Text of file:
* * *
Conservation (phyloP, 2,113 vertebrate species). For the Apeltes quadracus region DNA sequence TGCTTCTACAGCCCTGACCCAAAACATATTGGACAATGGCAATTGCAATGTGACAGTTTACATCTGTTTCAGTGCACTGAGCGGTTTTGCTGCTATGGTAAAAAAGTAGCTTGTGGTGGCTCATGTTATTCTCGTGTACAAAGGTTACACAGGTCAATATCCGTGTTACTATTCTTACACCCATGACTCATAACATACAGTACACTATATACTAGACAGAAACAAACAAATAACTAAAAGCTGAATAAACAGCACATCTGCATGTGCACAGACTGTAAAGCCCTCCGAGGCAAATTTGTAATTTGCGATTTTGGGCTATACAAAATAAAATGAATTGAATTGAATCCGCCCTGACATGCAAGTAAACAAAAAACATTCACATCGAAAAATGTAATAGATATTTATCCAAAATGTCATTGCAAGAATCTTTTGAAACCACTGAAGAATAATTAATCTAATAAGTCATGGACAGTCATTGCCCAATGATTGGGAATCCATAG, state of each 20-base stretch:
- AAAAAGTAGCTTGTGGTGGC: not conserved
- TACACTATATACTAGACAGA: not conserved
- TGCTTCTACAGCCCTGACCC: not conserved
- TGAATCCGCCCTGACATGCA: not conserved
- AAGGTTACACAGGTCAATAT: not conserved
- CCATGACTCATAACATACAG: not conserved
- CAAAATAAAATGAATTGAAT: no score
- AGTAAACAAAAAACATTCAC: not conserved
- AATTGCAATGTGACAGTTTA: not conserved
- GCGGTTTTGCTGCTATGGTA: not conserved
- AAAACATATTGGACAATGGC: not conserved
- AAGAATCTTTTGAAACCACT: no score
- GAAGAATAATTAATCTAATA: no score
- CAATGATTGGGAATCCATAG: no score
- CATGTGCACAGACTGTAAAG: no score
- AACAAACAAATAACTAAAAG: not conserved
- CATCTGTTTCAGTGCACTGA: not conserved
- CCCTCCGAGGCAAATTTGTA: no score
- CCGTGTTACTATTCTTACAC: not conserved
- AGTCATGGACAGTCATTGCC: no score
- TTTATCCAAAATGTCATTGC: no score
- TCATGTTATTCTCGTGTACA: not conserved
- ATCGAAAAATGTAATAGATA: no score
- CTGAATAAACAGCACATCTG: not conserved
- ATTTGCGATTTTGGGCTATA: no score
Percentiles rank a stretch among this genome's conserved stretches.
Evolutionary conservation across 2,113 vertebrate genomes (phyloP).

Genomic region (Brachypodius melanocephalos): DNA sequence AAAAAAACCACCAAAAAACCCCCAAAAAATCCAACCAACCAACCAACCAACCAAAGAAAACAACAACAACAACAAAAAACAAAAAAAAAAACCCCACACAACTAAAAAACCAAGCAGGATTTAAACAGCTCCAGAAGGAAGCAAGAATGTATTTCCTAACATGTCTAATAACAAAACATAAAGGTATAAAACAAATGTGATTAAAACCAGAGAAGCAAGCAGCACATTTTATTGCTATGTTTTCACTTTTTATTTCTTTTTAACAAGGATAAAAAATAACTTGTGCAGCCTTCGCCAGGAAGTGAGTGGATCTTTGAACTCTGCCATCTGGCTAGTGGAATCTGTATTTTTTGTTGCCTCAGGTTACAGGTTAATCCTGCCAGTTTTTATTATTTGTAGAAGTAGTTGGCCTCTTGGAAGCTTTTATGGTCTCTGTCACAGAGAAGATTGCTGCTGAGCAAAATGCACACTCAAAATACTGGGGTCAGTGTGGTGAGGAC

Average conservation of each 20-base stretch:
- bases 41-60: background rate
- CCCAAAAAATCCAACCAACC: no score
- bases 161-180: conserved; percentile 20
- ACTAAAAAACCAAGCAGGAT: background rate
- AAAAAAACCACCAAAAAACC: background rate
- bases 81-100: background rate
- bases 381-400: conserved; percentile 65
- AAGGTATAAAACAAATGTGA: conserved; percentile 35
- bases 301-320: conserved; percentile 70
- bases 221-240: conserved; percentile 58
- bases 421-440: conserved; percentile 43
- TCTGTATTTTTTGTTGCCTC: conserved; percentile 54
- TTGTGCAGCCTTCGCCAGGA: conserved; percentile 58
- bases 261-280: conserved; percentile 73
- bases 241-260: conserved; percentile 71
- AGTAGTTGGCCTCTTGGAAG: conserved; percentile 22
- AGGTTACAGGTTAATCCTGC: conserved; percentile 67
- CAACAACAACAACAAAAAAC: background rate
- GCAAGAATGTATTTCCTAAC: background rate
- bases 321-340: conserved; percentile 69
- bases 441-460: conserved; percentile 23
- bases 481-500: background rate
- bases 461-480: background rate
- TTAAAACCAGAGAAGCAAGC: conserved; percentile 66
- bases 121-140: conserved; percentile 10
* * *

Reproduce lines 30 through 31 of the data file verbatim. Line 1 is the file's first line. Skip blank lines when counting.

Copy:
Average conservation of each 20-base stretch:
- bases 41-60: background rate